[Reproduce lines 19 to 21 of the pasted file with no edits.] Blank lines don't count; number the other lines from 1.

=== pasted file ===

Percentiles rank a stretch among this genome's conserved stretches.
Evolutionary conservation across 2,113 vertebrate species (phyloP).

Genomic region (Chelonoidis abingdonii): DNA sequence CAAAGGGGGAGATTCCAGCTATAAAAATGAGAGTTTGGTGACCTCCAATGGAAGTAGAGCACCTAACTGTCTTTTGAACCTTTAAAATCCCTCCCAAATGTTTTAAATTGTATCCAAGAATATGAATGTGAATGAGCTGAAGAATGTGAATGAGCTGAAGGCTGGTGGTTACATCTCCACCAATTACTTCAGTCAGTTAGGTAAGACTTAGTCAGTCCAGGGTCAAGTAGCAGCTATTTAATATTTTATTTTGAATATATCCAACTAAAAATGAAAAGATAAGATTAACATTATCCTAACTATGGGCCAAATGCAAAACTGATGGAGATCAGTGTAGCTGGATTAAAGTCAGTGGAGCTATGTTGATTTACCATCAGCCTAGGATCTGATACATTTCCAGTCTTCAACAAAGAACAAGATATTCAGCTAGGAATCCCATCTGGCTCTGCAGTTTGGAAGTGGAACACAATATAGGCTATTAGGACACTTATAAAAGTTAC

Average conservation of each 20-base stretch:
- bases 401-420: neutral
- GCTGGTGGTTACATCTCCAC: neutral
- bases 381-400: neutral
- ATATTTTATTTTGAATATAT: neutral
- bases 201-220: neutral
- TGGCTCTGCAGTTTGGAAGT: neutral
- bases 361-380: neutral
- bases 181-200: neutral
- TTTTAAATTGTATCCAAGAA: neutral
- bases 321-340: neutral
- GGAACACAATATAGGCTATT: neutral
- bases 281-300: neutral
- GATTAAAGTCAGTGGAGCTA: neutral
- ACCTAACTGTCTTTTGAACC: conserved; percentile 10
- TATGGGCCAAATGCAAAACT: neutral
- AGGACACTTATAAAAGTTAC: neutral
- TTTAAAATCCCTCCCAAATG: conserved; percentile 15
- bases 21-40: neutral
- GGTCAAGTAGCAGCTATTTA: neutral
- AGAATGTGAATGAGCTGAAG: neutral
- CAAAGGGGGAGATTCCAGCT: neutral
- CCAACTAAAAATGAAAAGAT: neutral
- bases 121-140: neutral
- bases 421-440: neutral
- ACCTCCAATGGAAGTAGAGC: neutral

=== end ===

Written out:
- TATGGGCCAAATGCAAAACT: neutral
- AGGACACTTATAAAAGTTAC: neutral
- TTTAAAATCCCTCCCAAATG: conserved; percentile 15